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    Navalny Novichok poisoning: EU sanctions hit top Russians

    Alexei Navalny in Berlin with wife Yulia and son Zakhar

    The EU has imposed sanctions on six senior Russian officials and a chemical research centre over the Novichok poisoning of anti-Putin campaigner Alexei Navalny.

    Those targeted by EU travel bans and asset freezes include Federal Security Service (FSB) chief Alexander Bortnikov and two deputy defence ministers.

    Mr Navalny is recovering in Berlin. He has blamed President Vladimir Putin for the nerve agent attack in August.

    The Kremlin has denied any role in it.

    EU foreign ministers agreed on the sanctions on Monday, urged on by France and Germany, who are convinced the nerve agent came from a state facility.

    The EU statement on Thursday says that “taking into account that Alexei Navalny was under surveillance at the time of his poisoning, it is reasonable to conclude that the poisoning was only possible with the involvement of the Federal Security Service”.

    The Russian government disputes the finding by European experts that the extremely toxic chemical weapon Novichok, developed by Soviet scientists in the Cold War, was used.

    The EU statement however says the sanctions are part of action to counter “the proliferation and use of chemical weapons”. EU leaders are meeting for a two-day summit in Brussels.

    The statement says “it is reasonable to conclude that the poisoning of Alexei Navalny was only possible with the consent of the Presidential Executive Office”.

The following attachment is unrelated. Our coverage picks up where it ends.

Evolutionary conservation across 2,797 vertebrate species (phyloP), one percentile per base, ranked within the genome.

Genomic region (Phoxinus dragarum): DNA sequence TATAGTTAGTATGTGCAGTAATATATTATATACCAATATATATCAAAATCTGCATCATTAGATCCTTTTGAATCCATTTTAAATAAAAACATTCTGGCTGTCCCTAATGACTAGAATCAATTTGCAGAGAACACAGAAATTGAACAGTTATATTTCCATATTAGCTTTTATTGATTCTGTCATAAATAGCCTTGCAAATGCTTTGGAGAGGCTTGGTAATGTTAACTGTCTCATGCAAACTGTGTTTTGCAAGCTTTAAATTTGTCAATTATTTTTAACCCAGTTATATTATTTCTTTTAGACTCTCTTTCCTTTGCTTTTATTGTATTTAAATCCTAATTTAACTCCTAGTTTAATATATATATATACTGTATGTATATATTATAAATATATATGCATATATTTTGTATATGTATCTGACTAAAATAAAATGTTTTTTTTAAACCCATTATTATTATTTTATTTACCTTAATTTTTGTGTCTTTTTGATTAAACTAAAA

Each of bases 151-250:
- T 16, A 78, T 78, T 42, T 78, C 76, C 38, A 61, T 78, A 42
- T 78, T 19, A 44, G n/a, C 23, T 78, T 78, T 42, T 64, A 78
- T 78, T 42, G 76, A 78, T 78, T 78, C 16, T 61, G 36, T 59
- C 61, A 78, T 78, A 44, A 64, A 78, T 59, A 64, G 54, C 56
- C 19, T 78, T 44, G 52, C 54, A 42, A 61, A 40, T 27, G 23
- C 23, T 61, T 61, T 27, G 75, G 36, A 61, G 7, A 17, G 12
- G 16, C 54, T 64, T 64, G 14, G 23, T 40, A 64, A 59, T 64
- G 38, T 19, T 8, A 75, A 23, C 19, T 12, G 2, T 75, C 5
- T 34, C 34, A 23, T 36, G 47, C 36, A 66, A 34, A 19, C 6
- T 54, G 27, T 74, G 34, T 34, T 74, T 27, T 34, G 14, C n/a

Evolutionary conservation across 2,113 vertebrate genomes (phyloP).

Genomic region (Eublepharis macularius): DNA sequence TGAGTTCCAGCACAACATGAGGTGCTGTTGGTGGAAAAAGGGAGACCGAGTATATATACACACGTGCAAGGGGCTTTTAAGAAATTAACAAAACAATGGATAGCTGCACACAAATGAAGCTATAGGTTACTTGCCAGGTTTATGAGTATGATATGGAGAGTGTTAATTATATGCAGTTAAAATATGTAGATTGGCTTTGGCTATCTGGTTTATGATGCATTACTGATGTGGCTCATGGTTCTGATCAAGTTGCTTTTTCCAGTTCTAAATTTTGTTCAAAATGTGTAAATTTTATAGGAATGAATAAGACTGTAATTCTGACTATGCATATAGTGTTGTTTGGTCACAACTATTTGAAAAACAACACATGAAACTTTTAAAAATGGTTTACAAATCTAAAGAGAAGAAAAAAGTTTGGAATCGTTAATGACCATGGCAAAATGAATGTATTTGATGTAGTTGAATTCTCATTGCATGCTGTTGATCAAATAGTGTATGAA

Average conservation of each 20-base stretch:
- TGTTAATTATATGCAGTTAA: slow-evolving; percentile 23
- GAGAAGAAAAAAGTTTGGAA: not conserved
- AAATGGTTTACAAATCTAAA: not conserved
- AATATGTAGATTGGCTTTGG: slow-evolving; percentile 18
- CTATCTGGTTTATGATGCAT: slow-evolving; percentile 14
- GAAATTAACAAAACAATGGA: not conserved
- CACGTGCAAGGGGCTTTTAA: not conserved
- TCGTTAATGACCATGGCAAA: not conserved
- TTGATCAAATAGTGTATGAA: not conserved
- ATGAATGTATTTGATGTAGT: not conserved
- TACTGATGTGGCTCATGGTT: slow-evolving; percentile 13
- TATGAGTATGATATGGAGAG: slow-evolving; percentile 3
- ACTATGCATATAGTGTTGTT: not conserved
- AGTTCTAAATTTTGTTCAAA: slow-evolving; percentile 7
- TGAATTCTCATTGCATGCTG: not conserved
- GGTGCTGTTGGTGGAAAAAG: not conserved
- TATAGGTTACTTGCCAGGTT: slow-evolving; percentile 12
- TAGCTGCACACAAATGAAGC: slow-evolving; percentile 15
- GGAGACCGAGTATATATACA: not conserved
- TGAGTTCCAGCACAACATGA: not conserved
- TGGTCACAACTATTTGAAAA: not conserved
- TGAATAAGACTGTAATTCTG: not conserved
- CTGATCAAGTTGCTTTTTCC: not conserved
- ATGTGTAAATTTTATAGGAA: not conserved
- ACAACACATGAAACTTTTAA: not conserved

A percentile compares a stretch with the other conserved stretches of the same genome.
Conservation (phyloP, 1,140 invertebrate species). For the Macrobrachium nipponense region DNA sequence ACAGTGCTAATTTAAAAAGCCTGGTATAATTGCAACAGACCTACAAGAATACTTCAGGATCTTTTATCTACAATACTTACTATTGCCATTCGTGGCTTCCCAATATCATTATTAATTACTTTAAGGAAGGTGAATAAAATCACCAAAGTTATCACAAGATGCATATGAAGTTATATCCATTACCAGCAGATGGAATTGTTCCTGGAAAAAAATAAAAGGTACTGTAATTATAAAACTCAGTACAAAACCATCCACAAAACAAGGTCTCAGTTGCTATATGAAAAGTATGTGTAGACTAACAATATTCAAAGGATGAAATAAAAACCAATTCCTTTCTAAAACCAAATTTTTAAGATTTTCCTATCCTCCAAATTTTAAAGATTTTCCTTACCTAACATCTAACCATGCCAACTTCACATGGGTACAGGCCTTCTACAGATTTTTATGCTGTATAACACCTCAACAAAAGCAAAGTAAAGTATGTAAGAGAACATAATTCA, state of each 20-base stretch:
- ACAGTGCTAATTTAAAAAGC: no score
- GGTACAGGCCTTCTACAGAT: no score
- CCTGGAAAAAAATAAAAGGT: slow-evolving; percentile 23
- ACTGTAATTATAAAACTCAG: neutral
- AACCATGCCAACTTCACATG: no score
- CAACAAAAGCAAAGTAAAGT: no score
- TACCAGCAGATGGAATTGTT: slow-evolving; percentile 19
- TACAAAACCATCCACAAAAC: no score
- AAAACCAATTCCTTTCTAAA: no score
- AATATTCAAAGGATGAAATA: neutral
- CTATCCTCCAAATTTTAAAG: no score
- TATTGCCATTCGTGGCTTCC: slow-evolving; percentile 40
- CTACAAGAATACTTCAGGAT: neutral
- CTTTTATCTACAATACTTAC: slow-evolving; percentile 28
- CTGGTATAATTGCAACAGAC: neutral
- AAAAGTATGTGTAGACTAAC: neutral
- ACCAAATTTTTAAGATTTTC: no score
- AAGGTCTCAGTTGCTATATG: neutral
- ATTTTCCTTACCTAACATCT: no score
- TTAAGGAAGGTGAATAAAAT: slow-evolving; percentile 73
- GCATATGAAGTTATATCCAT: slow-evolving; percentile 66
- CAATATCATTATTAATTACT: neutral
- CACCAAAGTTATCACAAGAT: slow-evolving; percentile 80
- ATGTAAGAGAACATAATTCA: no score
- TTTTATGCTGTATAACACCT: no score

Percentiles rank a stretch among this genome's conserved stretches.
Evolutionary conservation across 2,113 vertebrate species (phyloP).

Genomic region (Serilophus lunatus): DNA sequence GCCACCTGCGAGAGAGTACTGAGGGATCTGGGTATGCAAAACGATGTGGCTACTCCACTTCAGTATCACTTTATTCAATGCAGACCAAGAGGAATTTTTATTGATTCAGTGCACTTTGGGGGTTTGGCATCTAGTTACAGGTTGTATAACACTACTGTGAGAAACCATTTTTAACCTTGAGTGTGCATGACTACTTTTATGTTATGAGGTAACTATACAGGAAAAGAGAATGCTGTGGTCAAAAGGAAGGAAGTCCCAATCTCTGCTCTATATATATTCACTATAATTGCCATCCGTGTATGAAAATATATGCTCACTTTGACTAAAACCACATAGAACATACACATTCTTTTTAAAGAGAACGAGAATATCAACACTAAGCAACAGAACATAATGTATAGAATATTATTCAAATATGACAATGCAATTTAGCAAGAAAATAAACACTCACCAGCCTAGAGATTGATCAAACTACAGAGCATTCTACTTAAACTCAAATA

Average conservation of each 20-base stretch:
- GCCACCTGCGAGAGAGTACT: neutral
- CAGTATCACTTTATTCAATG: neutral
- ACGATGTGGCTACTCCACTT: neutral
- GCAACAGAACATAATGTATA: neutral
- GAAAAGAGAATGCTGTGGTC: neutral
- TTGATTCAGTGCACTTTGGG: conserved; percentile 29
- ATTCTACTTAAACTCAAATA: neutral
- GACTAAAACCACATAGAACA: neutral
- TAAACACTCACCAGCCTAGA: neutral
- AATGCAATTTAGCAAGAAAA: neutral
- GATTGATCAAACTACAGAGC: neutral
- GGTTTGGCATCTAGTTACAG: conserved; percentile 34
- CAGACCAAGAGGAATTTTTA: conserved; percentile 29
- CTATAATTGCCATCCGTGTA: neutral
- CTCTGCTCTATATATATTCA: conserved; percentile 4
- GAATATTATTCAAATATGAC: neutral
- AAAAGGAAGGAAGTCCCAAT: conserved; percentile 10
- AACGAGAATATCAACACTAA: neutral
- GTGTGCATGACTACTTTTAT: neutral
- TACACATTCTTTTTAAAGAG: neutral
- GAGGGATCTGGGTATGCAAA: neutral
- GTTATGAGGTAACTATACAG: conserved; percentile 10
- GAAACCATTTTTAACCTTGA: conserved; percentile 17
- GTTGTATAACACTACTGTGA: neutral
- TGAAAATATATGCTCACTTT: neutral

Earlier Russian Foreign Minister Sergei Lavrov accused the EU of failing to understand what he called “the need for mutually respectful dialogue”, and said Russia would retaliate against sanctions. “We will respond in kind. This is diplomatic practice.”

    State security accused
    The six Russian officials also include Sergei Menyailo, President Putin’s envoy to the Siberian Federal District.

    Alexei Navalny, who runs a network of anti-corruption activists, collapsed on a flight from the Siberian city of Tomsk, and the plane made an emergency landing in Omsk, where he was rushed to intensive care. He was later airlifted to a Berlin hospital.

    The poisoning happened just before elections to city councils in Russia.

    The EU sanctions include the Russian State Research Institute of Organic Chemistry and Technology, held to be involved in the Novichok programme.

    The deputy defence ministers named on the sanctions list are Pavel Popov and Alexei Krivoruchko. The EU says the defence ministry controls chemical weapon stocks pending their planned destruction.

    Two top Putin aides are also on the sanctions list for their alleged roles in countering Mr Navalny’s political influence: Andrei Yarin and Sergei Kiriyenko, who briefly served as prime minister under the late President Boris Yeltsin.

    This month the inter-governmental Organisation for the Prohibition of Chemical Weapons (OPCW) confirmed that Novichok had been used against Mr Navalny. The EU has urged Russia to investigate the poisoning transparently and co-operate with the OPCW.

    The UK government says Novichok was also used against Russian ex-spy Sergei Skripal and his daughter in Salisbury in 2018. Both are now at a secret location.

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